Write to us at firstname.lastname@example.org
There is an army of social media users out there calling out this government every day.
Should we scorn or celebrate them?
I began using Facebook for political discussion in 2018. The conversation was then focussed on Brexit but inevitably in 2020 it also embraced the management of Covid by the government. The opinions in this article are confined to Facebook as I don’t really use other social media platforms like Twitter, Instagram etc. Admittedly, I only use Facebook for politics and so politics is what the algorithmic gods throw back at me. And, of course, they are keen to present views that fit my own left wing stance though I’ve tricked it successfully sometimes into thinking I’m a Tory just to stop my daily feed imploding into a super-gravitational black hole of ‘like mindedness’.
Like many people, I check my Facebook page often and each time I find a new seemingly endless list of posts written by many individuals on the horrors of our current Tory government. Above all, these daily threads display the enormous amount of political writing that is taking place at a grass roots level on social media platforms. They represent the outpourings of a proverbial army of ‘keyboard warriors’. Why are they doing this and is there any point?
The expression ‘keyboard warrior’ is generally used as a derogatory term to refer to someone who is too complacent to take action in the real world and so reverts to angry complaints online instead – an armchair moaner with nothing more useful to do than rant into the void, often with an overblown sense of self-importance that deludes them into thinking the world is actually listening and cares. I admit to having made this charge myself in the past, especially when I’ve felt overwhelmed by the sheer volume of ‘talk’. And I do worry that FB is an easy form of catharsis where the expression of strong opinions and feelings gives the writer a false sense that they’ve made a difference whilst in fact being a substitute for making any real difference at all. This is an ongoing concern.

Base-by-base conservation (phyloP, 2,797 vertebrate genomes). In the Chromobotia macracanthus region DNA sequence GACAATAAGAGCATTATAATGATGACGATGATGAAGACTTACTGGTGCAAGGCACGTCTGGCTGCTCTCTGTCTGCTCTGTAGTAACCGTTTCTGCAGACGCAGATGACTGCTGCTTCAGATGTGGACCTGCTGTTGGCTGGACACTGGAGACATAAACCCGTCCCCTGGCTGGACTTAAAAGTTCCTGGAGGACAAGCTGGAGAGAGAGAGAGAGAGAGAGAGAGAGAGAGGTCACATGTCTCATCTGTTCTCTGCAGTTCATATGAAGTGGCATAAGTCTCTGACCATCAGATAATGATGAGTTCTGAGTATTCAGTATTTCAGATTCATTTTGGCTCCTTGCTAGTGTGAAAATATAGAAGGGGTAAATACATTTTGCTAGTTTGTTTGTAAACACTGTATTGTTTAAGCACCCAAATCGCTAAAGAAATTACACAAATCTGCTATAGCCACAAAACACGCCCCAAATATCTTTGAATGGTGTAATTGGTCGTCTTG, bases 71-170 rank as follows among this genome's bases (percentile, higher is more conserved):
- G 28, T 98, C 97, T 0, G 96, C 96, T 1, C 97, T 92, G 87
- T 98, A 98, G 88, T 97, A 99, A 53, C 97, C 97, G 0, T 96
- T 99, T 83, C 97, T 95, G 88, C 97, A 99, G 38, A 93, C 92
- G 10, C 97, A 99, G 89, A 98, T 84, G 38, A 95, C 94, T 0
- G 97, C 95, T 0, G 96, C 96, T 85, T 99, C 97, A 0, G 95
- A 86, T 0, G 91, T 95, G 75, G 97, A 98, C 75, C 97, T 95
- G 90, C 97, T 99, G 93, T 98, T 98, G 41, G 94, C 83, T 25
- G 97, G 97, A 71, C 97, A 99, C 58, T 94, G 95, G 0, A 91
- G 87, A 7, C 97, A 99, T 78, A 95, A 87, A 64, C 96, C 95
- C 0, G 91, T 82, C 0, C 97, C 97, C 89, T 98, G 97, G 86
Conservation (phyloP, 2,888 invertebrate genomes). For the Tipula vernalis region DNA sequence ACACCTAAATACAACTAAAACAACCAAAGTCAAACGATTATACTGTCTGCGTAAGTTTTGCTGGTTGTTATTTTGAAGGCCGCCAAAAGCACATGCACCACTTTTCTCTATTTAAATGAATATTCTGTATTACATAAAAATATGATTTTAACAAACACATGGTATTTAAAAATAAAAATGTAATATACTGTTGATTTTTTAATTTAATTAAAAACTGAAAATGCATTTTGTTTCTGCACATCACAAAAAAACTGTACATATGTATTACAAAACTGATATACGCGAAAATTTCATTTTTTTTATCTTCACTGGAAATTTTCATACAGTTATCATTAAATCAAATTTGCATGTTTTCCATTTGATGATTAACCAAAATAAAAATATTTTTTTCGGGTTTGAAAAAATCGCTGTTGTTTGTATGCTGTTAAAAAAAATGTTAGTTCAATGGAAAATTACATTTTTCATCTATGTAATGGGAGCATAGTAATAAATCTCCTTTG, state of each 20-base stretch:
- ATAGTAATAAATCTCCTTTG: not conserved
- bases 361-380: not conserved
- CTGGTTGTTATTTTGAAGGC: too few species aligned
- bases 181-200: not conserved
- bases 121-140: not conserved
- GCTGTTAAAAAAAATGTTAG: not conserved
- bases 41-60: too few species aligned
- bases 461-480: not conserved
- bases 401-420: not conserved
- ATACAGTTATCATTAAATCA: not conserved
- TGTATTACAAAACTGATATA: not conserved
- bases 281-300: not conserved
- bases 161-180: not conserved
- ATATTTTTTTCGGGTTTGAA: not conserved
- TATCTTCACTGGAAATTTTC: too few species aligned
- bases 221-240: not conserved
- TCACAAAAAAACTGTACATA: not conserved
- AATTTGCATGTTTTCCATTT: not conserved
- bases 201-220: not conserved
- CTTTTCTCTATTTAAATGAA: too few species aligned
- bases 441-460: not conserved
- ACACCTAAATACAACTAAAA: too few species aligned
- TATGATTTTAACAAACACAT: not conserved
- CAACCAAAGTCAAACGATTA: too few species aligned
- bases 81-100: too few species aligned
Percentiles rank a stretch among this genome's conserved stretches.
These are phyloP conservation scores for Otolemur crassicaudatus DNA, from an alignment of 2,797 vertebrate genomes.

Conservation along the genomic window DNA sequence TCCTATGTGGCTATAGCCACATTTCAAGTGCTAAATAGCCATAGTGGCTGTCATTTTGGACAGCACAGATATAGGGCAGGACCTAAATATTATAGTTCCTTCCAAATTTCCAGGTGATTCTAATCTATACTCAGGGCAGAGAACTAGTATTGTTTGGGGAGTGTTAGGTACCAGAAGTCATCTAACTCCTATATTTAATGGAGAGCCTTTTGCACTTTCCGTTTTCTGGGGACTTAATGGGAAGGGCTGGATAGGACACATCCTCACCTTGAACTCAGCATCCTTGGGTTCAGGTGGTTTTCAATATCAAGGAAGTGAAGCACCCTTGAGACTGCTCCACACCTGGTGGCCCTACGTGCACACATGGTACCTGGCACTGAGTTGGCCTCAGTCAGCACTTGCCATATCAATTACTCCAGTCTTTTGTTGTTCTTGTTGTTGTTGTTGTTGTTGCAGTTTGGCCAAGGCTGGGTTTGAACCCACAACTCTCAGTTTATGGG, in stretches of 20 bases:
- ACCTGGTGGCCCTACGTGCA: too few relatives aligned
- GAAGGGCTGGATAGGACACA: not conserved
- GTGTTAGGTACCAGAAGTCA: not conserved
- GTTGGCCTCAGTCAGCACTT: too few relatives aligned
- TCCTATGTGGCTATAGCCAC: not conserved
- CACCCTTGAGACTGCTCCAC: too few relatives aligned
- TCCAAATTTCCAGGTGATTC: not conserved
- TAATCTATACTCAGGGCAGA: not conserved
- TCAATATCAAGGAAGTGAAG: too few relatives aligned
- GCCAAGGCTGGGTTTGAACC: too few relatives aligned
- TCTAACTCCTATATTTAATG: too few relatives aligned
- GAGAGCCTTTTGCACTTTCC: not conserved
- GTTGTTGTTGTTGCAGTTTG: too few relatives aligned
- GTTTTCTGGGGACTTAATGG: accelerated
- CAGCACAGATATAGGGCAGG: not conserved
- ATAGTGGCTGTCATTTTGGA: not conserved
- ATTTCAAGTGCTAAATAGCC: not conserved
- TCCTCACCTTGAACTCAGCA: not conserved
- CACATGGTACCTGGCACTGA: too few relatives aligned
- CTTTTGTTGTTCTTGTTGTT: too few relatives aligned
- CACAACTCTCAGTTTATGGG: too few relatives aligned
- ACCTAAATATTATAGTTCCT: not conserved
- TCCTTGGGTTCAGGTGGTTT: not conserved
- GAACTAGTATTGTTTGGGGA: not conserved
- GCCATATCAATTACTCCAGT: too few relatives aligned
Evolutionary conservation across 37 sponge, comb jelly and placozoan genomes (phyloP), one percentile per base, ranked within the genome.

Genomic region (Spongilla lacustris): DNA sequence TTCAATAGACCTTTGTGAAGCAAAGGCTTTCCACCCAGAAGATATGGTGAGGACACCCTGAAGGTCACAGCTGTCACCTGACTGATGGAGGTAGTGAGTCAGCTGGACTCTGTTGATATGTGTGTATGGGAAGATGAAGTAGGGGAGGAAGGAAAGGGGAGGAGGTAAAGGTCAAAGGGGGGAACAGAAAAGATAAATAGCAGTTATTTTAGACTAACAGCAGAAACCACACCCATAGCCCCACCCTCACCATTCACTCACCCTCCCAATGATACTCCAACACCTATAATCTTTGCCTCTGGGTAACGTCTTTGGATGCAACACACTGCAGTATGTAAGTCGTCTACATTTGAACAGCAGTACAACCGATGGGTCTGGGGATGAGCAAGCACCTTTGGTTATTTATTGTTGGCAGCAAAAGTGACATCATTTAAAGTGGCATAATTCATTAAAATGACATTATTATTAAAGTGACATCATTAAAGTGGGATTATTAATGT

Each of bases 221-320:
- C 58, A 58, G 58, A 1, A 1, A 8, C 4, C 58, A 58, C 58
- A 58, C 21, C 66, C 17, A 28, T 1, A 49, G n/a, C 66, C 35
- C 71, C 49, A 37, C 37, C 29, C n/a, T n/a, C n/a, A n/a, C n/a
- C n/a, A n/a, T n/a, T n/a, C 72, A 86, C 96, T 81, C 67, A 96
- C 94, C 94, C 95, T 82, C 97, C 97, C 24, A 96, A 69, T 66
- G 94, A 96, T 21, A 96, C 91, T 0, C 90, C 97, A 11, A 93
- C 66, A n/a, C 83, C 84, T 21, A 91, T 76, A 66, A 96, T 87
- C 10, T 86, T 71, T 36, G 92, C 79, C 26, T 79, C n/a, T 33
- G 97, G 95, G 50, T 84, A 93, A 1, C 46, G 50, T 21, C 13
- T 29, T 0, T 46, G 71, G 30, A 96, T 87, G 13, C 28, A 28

But is this derogatory view of anti-government keyboard warriors fair? Are they just futile armchair moaners?
Who are they and why do they do it?
I have never met and almost certainly never will meet the keyboard warriors I come across online, though some of their names have become familiar over the months and years. Of course, there are always those whose sole purpose in posting is to pour a cold draft of scorn on the efforts of others – vis
“Really why are you bothering?!! This government isn’t listening and never will. They have an 80 seat majority, so we might as well pack up and go home frankly”
“This country is run by the rich for the rich. They hold all the money and therefore all the cards. We are just pawns in their game. Don’t waste your breath”.
In addition to the roaming cynics, tribal battles rage continually between the left and the right of the Left. The Starmerites are ‘Blairites in sheep’s clothing and traitors to socialism’, whilst the Corybnites are ‘fanatical Marxist militants determined never to be elected’. This kind of mud is slung continually back and forth across the disconcertingly large ideological chasm between the Labour factions.